Bali and Angkor: A 1930s Pleasure Trip Looking at Life and Death
by Geoffrey Edgar Solomon Gorer
Out-of-the-box considerations on Khmer Art and the fall of Angkor.
Publisher: Michael Joseph Ltd, London.
Edition: Reedition Oxford University Press Paperbacks, 1987 (second impression), Singapore | FacSimile (GOR2FS) and Print Book (GOR2PR)
Language : English
ADB Library Catalog ID: GOR2FS;GOR2PR
In 1935, social anthropologist and polymath Geoffrey Gorer went to Bangkok, Bali and Cambodia in what was supposed to be a "pleasure trip", with no work involved. However, his deep interest in ancient civilizations and the human psyche led him to take extensive notes, and finally a travel journal that brings up observations and considerations of considerable portence on art and religion.
While consulting with Conservator Henri Marchal for his thorough visit of the Angkorian ruins, the author develops his own theory about the decline and fall of Angkor, just by observing Angkorian stone carving and statuary. "Death and The Plastic Arts", the chapter devoted to Angkor, proposes several stimulating ideas:
- Khmer art exerts a everlasting and universal fascination because of its complexity: religious by not strictly so, full of sensuality yet detached from sexual pulsion and representation, repetitive but always singular, and enhancing the architectural design without being only illustrative.
- To "rational" explanations for the disappearance of Angkor -- climate change due to deforestation, epidemics, wars with neighboring kingdoms --, Gorer adds the notion of "artistic exhaustion": "the Khmer sculptors a little before the kingdom was destroyed had discovered all that anybody could know about the technique of carving in stone; but they had completely forgotten what to do with the carvings."
- Religious pursuits of how to suppress desire may partly explain the particular way of representing female beauty in Khmer temples, yet the author speculates that there is another factor: opium. "The devatas and apsaras (...) are seen with sensual admiration but with no desire, aversion rather", a "sexlessness" explained by the fact that, supposes Gorer, "the Aztecs and the Khmer artists worked through the visions induced by drugs, which renders their creations more alien to us than any other."
- "The paradox of art", writes the author, is that "art is timeless, so that the drawings of our remotest ancestors appeal to us (...); but art is timeless, because as soon as it is executed it is dead".
- An intriguing note: page 173, Gorer mentions "a film shown in London in the summer of 1935, called Beyond Shanghai, purported to be a documentary film about this region (...), and suggesting that the Khmer [of Angkorian times] were totally destroyed either by great apes or by people so disguised. My chief curiosity in watching the film was as to how the photographers had avoided taking pictures of tourists, cars, and motor roads." We have found a copy of this film (also titled Forbidden Adventure, or Angkor and The Gorilla Woman), a rare instance of "jungle exploitation movie" (vicariously) set in Angkor.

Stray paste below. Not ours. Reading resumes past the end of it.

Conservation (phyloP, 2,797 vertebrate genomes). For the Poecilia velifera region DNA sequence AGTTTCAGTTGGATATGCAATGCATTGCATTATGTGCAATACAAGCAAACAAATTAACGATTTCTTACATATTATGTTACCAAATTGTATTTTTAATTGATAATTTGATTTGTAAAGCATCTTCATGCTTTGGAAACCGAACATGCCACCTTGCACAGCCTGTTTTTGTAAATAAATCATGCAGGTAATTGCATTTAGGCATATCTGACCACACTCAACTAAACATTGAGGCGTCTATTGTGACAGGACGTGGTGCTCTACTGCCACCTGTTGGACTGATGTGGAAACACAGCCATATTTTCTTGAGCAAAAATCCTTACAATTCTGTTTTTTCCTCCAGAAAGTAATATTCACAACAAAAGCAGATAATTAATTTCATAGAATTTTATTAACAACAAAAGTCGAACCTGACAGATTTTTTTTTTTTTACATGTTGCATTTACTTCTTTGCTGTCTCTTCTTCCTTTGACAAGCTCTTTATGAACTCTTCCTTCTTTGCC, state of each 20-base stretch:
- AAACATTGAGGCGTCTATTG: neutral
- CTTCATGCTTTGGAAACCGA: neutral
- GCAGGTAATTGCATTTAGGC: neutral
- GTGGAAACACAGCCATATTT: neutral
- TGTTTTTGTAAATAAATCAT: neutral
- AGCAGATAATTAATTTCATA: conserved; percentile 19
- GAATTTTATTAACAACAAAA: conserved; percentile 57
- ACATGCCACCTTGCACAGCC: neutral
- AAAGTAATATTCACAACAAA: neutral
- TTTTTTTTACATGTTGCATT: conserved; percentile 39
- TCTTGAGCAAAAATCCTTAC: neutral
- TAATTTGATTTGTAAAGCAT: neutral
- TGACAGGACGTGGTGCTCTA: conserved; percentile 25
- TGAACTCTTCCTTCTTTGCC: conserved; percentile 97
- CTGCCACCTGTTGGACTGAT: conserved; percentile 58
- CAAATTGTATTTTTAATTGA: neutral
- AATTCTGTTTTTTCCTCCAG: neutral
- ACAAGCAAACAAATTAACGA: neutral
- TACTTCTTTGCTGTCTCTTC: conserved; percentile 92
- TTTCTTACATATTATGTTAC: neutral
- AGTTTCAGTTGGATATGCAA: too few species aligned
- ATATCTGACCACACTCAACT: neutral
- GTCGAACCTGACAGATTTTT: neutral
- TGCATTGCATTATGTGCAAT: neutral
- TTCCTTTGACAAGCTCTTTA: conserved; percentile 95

- Before purchasing the actual book, we got a facsmile thanks to Mr. Adi Jaya. Our sincerest acknowledgments.
Tags: travelogue, 1930s, decline and fall, Khmer art, statues, khmer rituals, Khmer religion, hallucinogens, aesthetics
About the Author
Geoffrey Edgar Solomon Gorer
Social anthropologist and essayist Geoffrey Gorer (1905-1985) has studied art, literature and societal formations through the prism of psychoanalysis and out-of-body experiences such as the influence of drugs or spiritual trance.
With the constant theme of death and sex for background, this true polymath explored African dance symbolic, the Marquis de Sade's "revolutionary ideas", Himalayan cultures, the mores of American and Russian people -- he lived in the USA for almost two decades --, modern England as well as Balinese and Angkorian art, visiting Southeast Asia in the 1930s.
His many interests lead him to long association with English author George Orwell, American anthropologists Margaret Mead and Ruth Benedict, and various artists of his time, most notably New-Zealand-born Frances Hodgkins. Gorer met Hodgkins in 1929, when he was only 24, and was profundly impacted by her art. In 1940, Geoffrey and his mother Rée Gorer invited Frances Hodgkins to stay in the family's Somerset cottage.